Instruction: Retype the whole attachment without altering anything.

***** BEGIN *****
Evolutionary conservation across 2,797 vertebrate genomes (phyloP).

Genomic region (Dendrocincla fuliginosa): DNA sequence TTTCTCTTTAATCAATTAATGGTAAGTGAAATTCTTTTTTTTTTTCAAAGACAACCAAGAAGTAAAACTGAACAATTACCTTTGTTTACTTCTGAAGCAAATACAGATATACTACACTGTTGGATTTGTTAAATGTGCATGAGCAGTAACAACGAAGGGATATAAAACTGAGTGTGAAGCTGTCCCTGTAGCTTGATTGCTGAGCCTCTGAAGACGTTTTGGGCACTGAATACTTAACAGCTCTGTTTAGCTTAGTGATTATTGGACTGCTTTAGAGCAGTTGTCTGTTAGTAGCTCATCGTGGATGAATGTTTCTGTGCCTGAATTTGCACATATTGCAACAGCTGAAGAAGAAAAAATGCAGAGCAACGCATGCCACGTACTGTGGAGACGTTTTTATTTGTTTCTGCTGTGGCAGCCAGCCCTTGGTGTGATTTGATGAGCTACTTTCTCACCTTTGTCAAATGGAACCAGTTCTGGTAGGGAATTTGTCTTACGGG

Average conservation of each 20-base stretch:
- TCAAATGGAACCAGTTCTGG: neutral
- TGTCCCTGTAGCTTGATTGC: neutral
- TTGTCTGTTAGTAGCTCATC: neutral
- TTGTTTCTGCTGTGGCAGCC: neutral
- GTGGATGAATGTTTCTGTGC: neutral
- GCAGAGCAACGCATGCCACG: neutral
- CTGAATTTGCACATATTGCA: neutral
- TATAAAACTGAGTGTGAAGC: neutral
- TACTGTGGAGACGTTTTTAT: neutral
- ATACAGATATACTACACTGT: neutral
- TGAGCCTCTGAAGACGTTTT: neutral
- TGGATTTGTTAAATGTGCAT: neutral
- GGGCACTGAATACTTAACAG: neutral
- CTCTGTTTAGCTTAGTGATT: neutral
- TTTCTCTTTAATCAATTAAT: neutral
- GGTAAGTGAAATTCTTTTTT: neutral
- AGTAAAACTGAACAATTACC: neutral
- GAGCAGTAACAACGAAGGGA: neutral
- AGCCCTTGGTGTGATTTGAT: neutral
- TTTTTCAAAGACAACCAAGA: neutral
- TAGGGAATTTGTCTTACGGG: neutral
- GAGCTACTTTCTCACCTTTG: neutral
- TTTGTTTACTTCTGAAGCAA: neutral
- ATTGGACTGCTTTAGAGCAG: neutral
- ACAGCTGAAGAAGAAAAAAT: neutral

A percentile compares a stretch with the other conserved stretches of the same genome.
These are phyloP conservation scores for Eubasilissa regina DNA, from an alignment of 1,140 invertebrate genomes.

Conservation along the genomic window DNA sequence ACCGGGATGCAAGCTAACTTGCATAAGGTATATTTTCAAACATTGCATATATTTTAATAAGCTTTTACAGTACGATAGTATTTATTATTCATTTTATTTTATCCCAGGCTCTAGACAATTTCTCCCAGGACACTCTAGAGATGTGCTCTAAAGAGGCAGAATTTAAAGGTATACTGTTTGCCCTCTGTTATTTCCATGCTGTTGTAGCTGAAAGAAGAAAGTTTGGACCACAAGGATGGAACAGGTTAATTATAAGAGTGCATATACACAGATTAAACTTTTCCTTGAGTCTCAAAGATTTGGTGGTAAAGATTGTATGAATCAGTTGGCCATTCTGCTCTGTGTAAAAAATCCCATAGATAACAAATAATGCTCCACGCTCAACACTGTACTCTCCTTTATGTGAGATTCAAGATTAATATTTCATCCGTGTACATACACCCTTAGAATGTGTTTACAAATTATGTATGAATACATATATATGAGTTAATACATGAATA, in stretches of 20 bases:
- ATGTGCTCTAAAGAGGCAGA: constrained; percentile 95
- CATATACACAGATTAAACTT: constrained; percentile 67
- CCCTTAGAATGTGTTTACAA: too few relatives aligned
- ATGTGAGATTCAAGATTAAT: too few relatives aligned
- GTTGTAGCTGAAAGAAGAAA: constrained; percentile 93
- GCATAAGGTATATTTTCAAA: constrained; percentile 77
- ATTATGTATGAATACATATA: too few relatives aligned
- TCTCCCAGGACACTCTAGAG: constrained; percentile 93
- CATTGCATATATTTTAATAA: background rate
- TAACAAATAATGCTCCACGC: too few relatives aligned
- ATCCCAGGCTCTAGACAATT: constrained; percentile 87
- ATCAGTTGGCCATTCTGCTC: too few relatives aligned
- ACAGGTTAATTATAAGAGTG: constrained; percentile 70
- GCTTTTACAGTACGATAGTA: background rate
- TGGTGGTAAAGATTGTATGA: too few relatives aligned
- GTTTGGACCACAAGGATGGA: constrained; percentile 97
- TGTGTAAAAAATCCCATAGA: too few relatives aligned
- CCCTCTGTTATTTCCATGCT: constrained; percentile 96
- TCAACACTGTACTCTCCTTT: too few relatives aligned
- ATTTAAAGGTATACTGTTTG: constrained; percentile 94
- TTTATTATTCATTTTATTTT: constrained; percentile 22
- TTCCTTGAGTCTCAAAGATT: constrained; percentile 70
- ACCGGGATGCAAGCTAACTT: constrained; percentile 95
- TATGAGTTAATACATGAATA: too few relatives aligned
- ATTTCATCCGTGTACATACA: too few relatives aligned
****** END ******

Evolutionary conservation across 2,797 vertebrate genomes (phyloP).

Genomic region (Dendrocincla fuliginosa): DNA sequence TTTCTCTTTAATCAATTAATGGTAAGTGAAATTCTTTTTTTTTTTCAAAGACAACCAAGAAGTAAAACTGAACAATTACCTTTGTTTACTTCTGAAGCAAATACAGATATACTACACTGTTGGATTTGTTAAATGTGCATGAGCAGTAACAACGAAGGGATATAAAACTGAGTGTGAAGCTGTCCCTGTAGCTTGATTGCTGAGCCTCTGAAGACGTTTTGGGCACTGAATACTTAACAGCTCTGTTTAGCTTAGTGATTATTGGACTGCTTTAGAGCAGTTGTCTGTTAGTAGCTCATCGTGGATGAATGTTTCTGTGCCTGAATTTGCACATATTGCAACAGCTGAAGAAGAAAAAATGCAGAGCAACGCATGCCACGTACTGTGGAGACGTTTTTATTTGTTTCTGCTGTGGCAGCCAGCCCTTGGTGTGATTTGATGAGCTACTTTCTCACCTTTGTCAAATGGAACCAGTTCTGGTAGGGAATTTGTCTTACGGG

Average conservation of each 20-base stretch:
- TCAAATGGAACCAGTTCTGG: neutral
- TGTCCCTGTAGCTTGATTGC: neutral
- TTGTCTGTTAGTAGCTCATC: neutral
- TTGTTTCTGCTGTGGCAGCC: neutral
- GTGGATGAATGTTTCTGTGC: neutral
- GCAGAGCAACGCATGCCACG: neutral
- CTGAATTTGCACATATTGCA: neutral
- TATAAAACTGAGTGTGAAGC: neutral
- TACTGTGGAGACGTTTTTAT: neutral
- ATACAGATATACTACACTGT: neutral
- TGAGCCTCTGAAGACGTTTT: neutral
- TGGATTTGTTAAATGTGCAT: neutral
- GGGCACTGAATACTTAACAG: neutral
- CTCTGTTTAGCTTAGTGATT: neutral
- TTTCTCTTTAATCAATTAAT: neutral
- GGTAAGTGAAATTCTTTTTT: neutral
- AGTAAAACTGAACAATTACC: neutral
- GAGCAGTAACAACGAAGGGA: neutral
- AGCCCTTGGTGTGATTTGAT: neutral
- TTTTTCAAAGACAACCAAGA: neutral
- TAGGGAATTTGTCTTACGGG: neutral
- GAGCTACTTTCTCACCTTTG: neutral
- TTTGTTTACTTCTGAAGCAA: neutral
- ATTGGACTGCTTTAGAGCAG: neutral
- ACAGCTGAAGAAGAAAAAAT: neutral

A percentile compares a stretch with the other conserved stretches of the same genome.
These are phyloP conservation scores for Eubasilissa regina DNA, from an alignment of 1,140 invertebrate genomes.

Conservation along the genomic window DNA sequence ACCGGGATGCAAGCTAACTTGCATAAGGTATATTTTCAAACATTGCATATATTTTAATAAGCTTTTACAGTACGATAGTATTTATTATTCATTTTATTTTATCCCAGGCTCTAGACAATTTCTCCCAGGACACTCTAGAGATGTGCTCTAAAGAGGCAGAATTTAAAGGTATACTGTTTGCCCTCTGTTATTTCCATGCTGTTGTAGCTGAAAGAAGAAAGTTTGGACCACAAGGATGGAACAGGTTAATTATAAGAGTGCATATACACAGATTAAACTTTTCCTTGAGTCTCAAAGATTTGGTGGTAAAGATTGTATGAATCAGTTGGCCATTCTGCTCTGTGTAAAAAATCCCATAGATAACAAATAATGCTCCACGCTCAACACTGTACTCTCCTTTATGTGAGATTCAAGATTAATATTTCATCCGTGTACATACACCCTTAGAATGTGTTTACAAATTATGTATGAATACATATATATGAGTTAATACATGAATA, in stretches of 20 bases:
- ATGTGCTCTAAAGAGGCAGA: constrained; percentile 95
- CATATACACAGATTAAACTT: constrained; percentile 67
- CCCTTAGAATGTGTTTACAA: too few relatives aligned
- ATGTGAGATTCAAGATTAAT: too few relatives aligned
- GTTGTAGCTGAAAGAAGAAA: constrained; percentile 93
- GCATAAGGTATATTTTCAAA: constrained; percentile 77
- ATTATGTATGAATACATATA: too few relatives aligned
- TCTCCCAGGACACTCTAGAG: constrained; percentile 93
- CATTGCATATATTTTAATAA: background rate
- TAACAAATAATGCTCCACGC: too few relatives aligned
- ATCCCAGGCTCTAGACAATT: constrained; percentile 87
- ATCAGTTGGCCATTCTGCTC: too few relatives aligned
- ACAGGTTAATTATAAGAGTG: constrained; percentile 70
- GCTTTTACAGTACGATAGTA: background rate
- TGGTGGTAAAGATTGTATGA: too few relatives aligned
- GTTTGGACCACAAGGATGGA: constrained; percentile 97
- TGTGTAAAAAATCCCATAGA: too few relatives aligned
- CCCTCTGTTATTTCCATGCT: constrained; percentile 96
- TCAACACTGTACTCTCCTTT: too few relatives aligned
- ATTTAAAGGTATACTGTTTG: constrained; percentile 94
- TTTATTATTCATTTTATTTT: constrained; percentile 22
- TTCCTTGAGTCTCAAAGATT: constrained; percentile 70
- ACCGGGATGCAAGCTAACTT: constrained; percentile 95
- TATGAGTTAATACATGAATA: too few relatives aligned
- ATTTCATCCGTGTACATACA: too few relatives aligned